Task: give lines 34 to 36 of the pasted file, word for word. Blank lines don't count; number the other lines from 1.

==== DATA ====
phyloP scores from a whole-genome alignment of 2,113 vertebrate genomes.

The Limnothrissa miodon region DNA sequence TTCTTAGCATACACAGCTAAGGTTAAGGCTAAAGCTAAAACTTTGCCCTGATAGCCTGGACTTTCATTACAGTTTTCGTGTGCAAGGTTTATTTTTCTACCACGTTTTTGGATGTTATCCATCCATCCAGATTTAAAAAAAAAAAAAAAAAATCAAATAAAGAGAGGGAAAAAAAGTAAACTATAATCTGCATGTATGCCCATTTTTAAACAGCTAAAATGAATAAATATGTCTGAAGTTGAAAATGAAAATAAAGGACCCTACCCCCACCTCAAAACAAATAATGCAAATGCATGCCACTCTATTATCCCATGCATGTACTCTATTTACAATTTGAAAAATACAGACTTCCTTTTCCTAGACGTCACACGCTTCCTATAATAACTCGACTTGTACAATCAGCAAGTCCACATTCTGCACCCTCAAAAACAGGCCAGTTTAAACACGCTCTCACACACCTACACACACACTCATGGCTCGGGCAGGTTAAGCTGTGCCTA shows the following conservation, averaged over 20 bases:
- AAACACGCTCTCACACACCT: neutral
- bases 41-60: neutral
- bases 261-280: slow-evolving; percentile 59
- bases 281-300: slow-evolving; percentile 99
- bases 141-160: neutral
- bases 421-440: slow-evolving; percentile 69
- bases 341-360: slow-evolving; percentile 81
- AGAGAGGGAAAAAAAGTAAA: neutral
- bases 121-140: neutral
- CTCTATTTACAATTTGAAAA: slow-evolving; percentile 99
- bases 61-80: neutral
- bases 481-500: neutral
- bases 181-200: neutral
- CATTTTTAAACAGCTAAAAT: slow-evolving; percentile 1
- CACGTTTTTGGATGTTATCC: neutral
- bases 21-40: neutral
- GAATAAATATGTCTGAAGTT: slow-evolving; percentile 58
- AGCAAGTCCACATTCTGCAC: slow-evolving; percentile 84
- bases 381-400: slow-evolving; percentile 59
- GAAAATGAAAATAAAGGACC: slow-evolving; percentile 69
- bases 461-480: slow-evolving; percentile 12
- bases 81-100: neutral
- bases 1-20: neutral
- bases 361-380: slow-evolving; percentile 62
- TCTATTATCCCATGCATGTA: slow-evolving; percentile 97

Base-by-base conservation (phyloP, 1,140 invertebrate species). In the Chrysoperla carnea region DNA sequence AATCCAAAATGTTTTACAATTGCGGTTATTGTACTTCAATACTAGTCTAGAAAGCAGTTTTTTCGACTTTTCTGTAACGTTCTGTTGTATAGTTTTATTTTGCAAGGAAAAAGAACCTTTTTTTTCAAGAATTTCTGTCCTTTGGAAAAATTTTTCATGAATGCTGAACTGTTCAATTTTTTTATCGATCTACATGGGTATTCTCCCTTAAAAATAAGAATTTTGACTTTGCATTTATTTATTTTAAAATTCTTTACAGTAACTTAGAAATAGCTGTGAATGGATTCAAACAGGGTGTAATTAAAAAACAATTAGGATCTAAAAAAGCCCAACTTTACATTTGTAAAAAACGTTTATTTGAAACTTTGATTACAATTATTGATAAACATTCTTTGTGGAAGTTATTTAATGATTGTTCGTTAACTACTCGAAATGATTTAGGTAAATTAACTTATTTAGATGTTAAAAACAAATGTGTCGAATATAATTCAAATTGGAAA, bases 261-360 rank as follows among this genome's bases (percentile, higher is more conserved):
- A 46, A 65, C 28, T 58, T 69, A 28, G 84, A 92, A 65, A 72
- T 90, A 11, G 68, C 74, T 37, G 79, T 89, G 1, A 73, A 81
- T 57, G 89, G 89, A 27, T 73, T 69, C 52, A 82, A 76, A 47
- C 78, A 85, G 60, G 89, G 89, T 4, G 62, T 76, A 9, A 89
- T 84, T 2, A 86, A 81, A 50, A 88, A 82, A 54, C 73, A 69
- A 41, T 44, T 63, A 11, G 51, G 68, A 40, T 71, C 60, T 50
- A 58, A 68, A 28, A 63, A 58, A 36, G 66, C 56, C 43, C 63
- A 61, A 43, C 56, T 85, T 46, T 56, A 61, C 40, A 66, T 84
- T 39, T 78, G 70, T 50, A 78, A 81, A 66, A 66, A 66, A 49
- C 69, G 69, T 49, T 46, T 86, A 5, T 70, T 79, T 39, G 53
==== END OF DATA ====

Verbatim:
- A 41, T 44, T 63, A 11, G 51, G 68, A 40, T 71, C 60, T 50
- A 58, A 68, A 28, A 63, A 58, A 36, G 66, C 56, C 43, C 63
- A 61, A 43, C 56, T 85, T 46, T 56, A 61, C 40, A 66, T 84